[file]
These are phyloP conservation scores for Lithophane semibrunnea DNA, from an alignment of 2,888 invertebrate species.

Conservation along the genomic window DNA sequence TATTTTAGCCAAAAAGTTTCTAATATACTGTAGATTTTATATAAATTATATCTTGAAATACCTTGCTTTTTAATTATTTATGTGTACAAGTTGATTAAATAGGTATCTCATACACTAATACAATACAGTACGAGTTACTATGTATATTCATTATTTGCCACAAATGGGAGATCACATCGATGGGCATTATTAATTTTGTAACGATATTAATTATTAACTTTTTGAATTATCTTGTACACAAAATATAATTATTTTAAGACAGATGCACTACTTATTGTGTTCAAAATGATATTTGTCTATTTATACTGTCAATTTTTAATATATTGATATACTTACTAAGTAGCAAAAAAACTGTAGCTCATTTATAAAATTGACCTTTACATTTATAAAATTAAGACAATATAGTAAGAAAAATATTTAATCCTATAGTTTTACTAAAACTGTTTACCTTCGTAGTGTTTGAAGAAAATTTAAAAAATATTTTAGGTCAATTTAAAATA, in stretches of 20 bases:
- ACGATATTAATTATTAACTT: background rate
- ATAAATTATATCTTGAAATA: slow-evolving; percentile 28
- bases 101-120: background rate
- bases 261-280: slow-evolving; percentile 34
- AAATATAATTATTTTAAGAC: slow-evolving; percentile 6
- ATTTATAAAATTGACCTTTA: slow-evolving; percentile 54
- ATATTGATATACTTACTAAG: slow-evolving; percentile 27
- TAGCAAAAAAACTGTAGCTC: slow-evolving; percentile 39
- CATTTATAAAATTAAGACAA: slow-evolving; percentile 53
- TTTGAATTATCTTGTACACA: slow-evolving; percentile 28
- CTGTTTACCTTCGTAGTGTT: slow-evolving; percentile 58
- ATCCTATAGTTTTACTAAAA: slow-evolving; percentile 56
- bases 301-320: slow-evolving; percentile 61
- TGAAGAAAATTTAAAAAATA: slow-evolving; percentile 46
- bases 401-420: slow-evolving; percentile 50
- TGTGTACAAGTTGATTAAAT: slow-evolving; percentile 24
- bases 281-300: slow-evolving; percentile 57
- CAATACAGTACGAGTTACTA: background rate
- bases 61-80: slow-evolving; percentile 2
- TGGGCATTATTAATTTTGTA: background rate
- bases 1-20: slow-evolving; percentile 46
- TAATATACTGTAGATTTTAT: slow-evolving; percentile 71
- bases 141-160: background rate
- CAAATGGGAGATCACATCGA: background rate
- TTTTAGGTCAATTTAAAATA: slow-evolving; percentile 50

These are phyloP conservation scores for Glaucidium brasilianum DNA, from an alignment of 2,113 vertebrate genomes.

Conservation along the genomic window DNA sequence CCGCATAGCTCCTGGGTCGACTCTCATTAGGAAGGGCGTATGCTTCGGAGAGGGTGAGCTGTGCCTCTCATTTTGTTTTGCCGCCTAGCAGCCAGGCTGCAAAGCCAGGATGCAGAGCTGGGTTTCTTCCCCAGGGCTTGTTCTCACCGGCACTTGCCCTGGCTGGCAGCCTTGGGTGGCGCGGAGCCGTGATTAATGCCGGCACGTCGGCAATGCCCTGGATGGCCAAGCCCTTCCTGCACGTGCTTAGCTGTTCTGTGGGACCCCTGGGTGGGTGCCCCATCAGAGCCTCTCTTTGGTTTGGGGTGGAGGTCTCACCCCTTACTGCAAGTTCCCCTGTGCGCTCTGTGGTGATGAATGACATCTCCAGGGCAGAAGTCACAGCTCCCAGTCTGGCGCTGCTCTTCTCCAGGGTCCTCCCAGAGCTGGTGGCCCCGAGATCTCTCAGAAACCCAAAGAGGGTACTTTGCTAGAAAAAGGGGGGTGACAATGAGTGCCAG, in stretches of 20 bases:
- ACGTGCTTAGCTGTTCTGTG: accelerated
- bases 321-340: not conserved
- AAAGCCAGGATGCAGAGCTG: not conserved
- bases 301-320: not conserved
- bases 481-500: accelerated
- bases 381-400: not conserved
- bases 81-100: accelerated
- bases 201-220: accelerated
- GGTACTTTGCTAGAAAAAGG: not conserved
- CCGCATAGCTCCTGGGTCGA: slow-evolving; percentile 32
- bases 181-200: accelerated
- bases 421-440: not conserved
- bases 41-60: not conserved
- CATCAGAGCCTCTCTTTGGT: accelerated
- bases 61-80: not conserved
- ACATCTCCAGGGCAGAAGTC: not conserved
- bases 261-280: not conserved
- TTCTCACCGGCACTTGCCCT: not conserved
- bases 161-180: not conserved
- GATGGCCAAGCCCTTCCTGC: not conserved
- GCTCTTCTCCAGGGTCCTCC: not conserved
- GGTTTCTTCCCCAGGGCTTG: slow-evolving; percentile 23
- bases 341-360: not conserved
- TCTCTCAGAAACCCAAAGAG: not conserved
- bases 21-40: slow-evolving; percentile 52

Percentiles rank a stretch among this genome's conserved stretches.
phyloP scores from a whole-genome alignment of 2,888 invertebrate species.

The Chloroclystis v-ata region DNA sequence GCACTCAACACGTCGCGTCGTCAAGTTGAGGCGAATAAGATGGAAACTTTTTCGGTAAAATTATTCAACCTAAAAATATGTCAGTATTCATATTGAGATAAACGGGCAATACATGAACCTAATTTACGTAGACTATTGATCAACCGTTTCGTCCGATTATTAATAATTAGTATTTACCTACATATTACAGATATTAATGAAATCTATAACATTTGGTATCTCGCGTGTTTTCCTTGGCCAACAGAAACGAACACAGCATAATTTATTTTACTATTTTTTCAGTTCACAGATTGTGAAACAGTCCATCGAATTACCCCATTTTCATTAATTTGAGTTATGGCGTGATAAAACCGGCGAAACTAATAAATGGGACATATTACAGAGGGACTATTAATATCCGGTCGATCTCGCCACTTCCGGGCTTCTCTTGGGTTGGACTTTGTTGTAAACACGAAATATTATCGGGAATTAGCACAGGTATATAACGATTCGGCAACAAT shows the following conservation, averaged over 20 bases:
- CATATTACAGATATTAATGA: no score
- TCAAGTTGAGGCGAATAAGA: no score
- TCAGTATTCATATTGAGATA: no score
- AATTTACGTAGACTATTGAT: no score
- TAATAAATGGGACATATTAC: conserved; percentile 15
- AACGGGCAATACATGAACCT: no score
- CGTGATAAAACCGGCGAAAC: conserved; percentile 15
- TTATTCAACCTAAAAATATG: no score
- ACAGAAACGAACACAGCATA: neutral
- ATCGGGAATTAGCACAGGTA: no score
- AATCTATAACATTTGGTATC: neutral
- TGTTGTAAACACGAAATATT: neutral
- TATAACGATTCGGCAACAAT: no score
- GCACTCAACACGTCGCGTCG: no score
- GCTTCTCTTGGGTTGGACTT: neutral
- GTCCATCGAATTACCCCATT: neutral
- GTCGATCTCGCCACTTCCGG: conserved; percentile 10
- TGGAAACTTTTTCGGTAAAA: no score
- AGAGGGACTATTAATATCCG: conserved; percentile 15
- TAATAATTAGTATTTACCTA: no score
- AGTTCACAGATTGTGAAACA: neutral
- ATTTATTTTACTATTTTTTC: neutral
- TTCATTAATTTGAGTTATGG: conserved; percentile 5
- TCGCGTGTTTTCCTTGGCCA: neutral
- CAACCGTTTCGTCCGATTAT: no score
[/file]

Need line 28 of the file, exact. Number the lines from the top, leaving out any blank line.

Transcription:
These are phyloP conservation scores for Glaucidium brasilianum DNA, from an alignment of 2,113 vertebrate genomes.